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Author Topic: Maybe in our world there lives a happy little responsive Curve2 over there  (Read 74977 times)

Offline Bloc

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Then please explain. If I use ONLY media queries that search for certain widths..how can it filter out that its still a 5" device even if the width is above 1200px? By using other media query keywords to learn that?  Which ones? And how to combine those? I don't care about auto-zooming or what else mobile browsers do of tricks to make it look better, my simple need is a way to make responsive design look the way I intend to on ALL devices - not what the browser decides is the best. Thats not good design, I  might as well use Tapatalk then.
Use device-width. Seriously. That's it, use device-width.
Code: [Select]
@media (max-device-width: 320px) {
}

The above will apply even if your device has 1120 x 640 resolution (a la retina iPhone), because the browser downscales the device-width to the relevant old-fashioned width to suite the actual needs. It is not a trick, it's a proper documented css3 feature. If you want a live example, pick up a phone and go to http://getbootstrap.com.

Ok, I finally got some eye-opening moments(or rather googling lol) here and realizing what device-width is really about. I stand corrected, this is what I should use.

Offline Akyhne

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Then please explain. If I use ONLY media queries that search for certain widths..how can it filter out that its still a 5" device even if the width is above 1200px? By using other media query keywords to learn that?  Which ones? And how to combine those? I don't care about auto-zooming or what else mobile browsers do of tricks to make it look better, my simple need is a way to make responsive design look the way I intend to on ALL devices - not what the browser decides is the best. Thats not good design, I  might as well use Tapatalk then.
Use device-width. Seriously. That's it, use device-width.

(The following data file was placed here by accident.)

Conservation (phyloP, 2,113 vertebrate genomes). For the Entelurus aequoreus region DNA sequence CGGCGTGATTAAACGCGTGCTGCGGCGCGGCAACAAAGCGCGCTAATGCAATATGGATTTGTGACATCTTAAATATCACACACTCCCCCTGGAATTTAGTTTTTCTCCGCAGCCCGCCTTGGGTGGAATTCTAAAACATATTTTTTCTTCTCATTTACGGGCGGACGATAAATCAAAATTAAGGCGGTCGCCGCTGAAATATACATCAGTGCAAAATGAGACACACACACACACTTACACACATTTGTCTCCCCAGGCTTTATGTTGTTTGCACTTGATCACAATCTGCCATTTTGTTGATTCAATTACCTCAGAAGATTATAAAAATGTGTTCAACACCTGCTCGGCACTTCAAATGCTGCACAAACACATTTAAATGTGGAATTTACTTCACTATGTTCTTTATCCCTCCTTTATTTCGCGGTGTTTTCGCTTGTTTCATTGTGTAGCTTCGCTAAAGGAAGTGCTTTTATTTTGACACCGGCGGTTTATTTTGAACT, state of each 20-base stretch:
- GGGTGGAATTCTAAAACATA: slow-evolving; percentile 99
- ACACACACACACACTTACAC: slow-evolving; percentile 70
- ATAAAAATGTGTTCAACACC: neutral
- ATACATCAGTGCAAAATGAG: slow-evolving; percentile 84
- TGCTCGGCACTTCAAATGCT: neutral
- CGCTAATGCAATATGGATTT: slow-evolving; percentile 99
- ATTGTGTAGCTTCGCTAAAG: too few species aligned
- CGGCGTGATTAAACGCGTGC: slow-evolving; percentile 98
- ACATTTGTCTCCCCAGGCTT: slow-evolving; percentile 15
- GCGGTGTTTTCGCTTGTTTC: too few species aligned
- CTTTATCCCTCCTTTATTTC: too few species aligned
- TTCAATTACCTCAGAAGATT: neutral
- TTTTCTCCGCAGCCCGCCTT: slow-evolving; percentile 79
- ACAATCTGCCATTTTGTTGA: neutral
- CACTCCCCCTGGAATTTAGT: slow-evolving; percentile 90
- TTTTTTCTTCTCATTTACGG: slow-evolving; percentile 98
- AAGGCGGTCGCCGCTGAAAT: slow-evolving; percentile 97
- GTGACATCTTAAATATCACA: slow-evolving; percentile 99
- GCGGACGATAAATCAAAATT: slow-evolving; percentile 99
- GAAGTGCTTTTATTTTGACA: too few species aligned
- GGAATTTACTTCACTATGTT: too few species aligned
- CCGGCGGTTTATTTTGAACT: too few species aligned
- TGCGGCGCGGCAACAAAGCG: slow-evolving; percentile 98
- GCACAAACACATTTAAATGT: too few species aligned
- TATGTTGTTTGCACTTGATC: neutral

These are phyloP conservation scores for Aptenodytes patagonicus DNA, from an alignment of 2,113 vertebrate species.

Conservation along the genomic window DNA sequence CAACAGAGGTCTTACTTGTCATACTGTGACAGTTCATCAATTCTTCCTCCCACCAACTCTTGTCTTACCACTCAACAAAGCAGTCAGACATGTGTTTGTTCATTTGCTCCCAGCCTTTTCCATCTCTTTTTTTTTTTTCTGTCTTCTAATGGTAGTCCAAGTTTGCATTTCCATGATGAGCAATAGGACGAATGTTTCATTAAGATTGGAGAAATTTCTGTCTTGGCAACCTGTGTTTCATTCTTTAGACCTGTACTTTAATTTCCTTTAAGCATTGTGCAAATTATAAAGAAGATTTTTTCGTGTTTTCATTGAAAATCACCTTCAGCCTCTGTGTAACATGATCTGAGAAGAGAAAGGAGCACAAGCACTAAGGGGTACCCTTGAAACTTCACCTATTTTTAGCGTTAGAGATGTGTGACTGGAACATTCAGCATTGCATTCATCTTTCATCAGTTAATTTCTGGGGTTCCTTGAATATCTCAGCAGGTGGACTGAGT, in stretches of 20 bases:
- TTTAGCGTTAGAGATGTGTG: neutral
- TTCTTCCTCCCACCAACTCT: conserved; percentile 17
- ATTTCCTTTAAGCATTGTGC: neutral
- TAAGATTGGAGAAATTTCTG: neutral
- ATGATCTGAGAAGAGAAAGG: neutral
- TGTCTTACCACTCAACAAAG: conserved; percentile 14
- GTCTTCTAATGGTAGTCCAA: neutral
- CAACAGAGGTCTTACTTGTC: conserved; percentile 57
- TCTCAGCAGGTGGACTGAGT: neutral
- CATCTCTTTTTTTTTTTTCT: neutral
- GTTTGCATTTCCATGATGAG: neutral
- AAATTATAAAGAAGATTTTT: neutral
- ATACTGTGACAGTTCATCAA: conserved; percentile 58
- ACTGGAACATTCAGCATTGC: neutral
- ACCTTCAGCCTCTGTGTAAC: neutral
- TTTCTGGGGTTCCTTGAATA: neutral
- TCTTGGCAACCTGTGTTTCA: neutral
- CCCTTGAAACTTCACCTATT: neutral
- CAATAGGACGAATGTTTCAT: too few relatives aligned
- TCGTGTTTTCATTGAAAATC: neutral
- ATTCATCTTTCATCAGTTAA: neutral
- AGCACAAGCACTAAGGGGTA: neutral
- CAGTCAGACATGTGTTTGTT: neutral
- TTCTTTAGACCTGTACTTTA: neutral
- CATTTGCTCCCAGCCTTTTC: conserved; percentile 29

Code: [Select]
@media (max-device-width: 320px) {
}

The above will apply even if your device has 1120 x 640 resolution (a la retina iPhone), because the browser downscales the device-width to the relevant old-fashioned width to suite the actual needs. It is not a trick, it's a proper documented css3 feature. If you want a live example, pick up a phone and go to http://getbootstrap.com.
But if you're on a phone with HD res., you will not benefit from that.

Offline Tekkla

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Have you ever tried to include Bootstrap after index.responsive.css?
Nope

Have you ever tried to include Bootstrap after index.responsive.css?
What purpose would that serve?
Nothing :D

Mass style breakage and no responsive benefits whatsoever?
lol :P

No mass style breakage. You can see some differences in padding and margins. And you can see differences in how SMF and BS are using html elements. Mostly in heading usage.

http://tekkla.de/pics/with_bootstrap.jpg
http://tekkla.de/pics/without_bootstrap.jpg


It's only the boardindex, but the rest of the forum isn't much more broken than this.

Because bootstrap only changed the general elements such as h3 / img etc... that picture (with bootstrap) 95% or even more only using index.css

That is my point. To make it clear: Neither do I prefer a Bootstrap based theme nor do I want to replace the style SMF is theming the forum. For me it's all about extending, getting more opportunities. When I need to use BS with SMF, it would be great to use it without harming the forum display. This is for what I argue. Nothing else.